Budget 2016 – Osborne Means Business

 

 

Chancellor George Osborne piled a number of tax giveaways in the arms of small businesses in his Budget 2016.

On a day when he was feeling benign about helping entrepreneurs and business, the only taxpayers to really suffer were contractors who work for their own companies.

From April 2017, he contractor can no longer decide whether they pay tax under IR35 rules or more relaxed ordinary business profit and loss calculations.

Instead, the ‘end user’ makes the tax compliance decision, deducts the right amount of income tax and national insurance and leaves the contractor to argue the merits of the decision with HM Revenue and Customs.

Budget main points for business

Although contractors will feel miffed, Osborne’s other concessions for businesses included:

  • Capital Gains Tax slashed

Entrepreneurs and investors have their CGT rates sliced to 18% top rate and 10% lower rate – buy to let landlords and property investors are excluded and keep the current 28%/18% rate.

Expats have reporting limits on no tax transactions extended without incurring penalties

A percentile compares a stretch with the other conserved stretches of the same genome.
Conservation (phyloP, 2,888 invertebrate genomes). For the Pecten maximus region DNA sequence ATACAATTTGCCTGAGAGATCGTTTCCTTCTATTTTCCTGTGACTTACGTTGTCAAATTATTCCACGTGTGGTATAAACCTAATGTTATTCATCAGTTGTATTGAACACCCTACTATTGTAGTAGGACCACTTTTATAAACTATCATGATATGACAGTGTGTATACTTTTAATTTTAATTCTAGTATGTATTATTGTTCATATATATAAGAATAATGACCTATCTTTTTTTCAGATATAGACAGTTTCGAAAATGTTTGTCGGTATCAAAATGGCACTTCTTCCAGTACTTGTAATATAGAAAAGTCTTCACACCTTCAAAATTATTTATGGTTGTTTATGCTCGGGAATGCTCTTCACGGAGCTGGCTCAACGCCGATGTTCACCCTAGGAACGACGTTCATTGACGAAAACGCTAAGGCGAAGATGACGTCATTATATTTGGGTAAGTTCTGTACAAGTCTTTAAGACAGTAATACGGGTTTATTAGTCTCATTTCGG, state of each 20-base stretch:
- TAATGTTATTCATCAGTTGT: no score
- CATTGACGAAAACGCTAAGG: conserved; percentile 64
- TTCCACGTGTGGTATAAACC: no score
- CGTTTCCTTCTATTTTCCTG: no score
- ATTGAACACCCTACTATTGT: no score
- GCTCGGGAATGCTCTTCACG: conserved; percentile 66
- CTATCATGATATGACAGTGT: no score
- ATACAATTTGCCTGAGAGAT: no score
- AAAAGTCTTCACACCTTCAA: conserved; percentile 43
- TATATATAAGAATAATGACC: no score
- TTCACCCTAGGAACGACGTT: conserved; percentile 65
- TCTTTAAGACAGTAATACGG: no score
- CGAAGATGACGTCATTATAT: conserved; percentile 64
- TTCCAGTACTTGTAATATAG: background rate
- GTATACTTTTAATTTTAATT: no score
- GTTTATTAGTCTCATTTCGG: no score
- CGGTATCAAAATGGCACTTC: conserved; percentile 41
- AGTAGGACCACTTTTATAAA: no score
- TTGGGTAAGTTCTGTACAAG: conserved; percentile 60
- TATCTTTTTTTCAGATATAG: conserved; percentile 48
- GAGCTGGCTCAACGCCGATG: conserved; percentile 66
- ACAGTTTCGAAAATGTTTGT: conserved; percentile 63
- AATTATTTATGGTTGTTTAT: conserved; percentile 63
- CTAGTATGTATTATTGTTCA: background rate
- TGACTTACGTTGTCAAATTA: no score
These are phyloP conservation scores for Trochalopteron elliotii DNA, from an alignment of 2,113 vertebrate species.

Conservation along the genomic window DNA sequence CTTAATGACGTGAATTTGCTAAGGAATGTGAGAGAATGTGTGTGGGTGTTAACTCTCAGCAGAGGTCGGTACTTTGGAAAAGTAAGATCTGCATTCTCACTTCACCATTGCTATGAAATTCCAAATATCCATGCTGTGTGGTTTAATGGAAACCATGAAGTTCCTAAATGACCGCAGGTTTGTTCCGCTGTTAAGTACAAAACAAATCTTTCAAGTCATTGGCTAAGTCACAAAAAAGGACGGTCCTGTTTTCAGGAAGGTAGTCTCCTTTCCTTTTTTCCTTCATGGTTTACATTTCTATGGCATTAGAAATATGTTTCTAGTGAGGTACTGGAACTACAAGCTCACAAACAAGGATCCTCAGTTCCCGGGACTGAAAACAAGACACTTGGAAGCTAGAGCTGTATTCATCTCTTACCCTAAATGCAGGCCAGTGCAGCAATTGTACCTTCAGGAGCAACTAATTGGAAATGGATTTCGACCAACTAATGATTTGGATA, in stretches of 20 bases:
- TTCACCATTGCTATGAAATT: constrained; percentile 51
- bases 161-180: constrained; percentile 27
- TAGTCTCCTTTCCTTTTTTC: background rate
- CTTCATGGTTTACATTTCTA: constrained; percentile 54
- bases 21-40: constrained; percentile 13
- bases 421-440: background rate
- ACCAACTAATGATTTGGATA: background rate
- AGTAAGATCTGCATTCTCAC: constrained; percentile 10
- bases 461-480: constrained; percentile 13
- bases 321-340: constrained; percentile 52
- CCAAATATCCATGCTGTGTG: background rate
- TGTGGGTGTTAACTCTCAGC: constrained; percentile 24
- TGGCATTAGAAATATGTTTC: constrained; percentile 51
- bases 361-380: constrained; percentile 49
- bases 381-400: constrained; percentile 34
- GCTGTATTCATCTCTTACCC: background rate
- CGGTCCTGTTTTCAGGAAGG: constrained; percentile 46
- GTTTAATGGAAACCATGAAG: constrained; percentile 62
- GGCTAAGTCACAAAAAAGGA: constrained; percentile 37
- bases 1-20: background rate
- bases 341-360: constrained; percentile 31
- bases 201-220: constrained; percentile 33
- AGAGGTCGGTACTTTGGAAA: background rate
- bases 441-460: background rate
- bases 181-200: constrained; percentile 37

• Corporation Tax cut

A million businesses have their tax rate cut to 17%. The rate has dropped from 28% in 2010.

  • Business rates transformed

From April 2017, business premises valued at £12,000 or less is exempt from paying rates. Tapered relief is available for properties with a rateable value up to £15,000

  • Income tax changes

All taxpayers see their personal income tax allowance go up to £11,500 in April 2017, while the amount a higher rate taxpayer starts paying at 40% increases from £42,385 to £45,000.

  • Commercial stamp duty revamped

Stamp duty on buying a commercial property is aligned with earlier changes to the tax charged on residential property.

Instead of working out stamp duty on the property value, stamp duty is calculated according to tax bandings from midnight on March 16, 2016.

A nil rate band applies to properties worth up to £150,000. Those between £150,000 and £250,000 attract a 2% rate and those above £250,000 pay at 5%.

To work out the stamp duty, split the value into three bands.

For example, a £525,000 property pays no duty on the first £150,000, 2% on the next £100,000 and 5% on the remaining £275,000 – making a total of £15,750.

Read the Budget 2016 Red Book for complete details of economic data and tax changes



Leave a Reply